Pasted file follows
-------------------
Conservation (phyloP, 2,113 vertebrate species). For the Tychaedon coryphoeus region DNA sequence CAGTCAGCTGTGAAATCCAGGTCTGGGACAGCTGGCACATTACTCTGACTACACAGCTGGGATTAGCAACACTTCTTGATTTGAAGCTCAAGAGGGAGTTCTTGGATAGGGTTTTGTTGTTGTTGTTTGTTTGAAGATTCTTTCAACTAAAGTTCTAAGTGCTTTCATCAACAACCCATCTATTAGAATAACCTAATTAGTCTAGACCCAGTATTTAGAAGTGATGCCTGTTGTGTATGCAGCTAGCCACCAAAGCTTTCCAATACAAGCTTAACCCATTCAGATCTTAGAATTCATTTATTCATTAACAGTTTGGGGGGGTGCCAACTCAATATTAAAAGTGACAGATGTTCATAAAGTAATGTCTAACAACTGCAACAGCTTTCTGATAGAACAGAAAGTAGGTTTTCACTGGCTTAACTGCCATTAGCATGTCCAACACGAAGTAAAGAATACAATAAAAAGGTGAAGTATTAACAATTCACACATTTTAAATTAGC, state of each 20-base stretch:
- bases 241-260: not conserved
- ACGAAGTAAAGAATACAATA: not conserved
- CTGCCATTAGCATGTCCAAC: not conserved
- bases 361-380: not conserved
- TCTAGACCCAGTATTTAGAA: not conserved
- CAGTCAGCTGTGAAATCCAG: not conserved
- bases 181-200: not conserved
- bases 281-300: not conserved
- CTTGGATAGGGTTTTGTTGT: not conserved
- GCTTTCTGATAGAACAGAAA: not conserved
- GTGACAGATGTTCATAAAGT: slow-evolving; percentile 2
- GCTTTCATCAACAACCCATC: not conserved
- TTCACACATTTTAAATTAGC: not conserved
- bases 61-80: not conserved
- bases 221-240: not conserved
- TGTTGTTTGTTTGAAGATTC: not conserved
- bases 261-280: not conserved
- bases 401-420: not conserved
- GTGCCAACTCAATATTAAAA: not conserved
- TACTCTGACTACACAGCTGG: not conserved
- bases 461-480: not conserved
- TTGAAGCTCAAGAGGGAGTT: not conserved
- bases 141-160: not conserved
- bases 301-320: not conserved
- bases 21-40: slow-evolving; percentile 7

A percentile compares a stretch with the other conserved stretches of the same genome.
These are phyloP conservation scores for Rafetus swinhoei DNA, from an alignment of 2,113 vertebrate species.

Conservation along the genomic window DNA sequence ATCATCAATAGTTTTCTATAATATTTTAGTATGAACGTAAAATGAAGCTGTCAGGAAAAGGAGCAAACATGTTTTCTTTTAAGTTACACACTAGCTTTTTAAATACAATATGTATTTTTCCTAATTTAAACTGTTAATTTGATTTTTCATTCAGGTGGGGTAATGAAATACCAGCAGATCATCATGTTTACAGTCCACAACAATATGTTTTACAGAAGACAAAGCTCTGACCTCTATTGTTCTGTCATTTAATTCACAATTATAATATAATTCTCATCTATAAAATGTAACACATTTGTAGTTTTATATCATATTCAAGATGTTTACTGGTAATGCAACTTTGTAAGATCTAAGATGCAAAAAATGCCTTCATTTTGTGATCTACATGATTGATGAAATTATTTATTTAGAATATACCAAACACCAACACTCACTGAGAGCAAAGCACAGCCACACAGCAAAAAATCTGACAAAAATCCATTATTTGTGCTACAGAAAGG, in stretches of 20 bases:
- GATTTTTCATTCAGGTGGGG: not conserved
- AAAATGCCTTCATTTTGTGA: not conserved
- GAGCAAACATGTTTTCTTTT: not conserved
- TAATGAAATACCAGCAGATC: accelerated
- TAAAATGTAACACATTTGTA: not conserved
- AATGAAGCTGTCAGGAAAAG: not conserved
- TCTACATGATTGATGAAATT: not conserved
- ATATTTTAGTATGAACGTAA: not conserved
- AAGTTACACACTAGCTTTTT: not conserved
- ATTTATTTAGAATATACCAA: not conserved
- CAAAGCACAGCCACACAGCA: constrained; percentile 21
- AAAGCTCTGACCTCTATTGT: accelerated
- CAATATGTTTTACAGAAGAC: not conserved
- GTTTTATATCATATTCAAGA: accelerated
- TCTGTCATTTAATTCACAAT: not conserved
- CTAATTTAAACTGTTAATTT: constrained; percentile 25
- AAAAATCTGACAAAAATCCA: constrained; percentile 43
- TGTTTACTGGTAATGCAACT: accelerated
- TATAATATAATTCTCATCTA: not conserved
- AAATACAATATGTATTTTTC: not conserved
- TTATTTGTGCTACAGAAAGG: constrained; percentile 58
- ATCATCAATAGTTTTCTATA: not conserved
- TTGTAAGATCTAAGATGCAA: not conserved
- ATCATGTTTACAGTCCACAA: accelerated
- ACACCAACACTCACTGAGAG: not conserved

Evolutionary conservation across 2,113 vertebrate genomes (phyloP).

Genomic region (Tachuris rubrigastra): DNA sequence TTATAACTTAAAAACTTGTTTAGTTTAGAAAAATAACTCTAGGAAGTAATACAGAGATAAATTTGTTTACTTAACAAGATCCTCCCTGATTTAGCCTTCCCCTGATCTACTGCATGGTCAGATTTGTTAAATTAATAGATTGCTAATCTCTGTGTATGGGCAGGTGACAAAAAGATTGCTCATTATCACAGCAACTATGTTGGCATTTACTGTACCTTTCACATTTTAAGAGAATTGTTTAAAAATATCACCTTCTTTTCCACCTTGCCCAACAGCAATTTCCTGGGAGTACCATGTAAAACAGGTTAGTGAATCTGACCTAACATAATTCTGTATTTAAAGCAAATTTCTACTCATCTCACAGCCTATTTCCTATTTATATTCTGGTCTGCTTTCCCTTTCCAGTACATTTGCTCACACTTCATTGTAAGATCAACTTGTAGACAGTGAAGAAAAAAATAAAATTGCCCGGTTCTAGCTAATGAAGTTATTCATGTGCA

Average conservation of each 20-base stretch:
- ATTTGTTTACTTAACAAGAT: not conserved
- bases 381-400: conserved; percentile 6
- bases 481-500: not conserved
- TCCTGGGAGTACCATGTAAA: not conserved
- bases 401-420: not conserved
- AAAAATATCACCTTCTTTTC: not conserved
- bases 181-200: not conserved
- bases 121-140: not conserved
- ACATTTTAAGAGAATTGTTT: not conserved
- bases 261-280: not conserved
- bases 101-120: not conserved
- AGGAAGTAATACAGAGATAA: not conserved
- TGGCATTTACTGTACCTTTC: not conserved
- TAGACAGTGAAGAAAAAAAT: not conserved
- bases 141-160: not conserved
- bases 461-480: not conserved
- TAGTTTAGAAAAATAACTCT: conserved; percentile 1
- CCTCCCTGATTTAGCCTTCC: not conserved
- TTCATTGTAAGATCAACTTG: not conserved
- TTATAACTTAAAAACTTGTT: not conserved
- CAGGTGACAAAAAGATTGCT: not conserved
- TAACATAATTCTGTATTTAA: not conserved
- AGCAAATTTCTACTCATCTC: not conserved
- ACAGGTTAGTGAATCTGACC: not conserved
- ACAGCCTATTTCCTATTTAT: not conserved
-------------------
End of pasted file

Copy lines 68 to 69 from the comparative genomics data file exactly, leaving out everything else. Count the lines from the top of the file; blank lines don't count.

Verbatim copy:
- bases 101-120: not conserved
- AGGAAGTAATACAGAGATAA: not conserved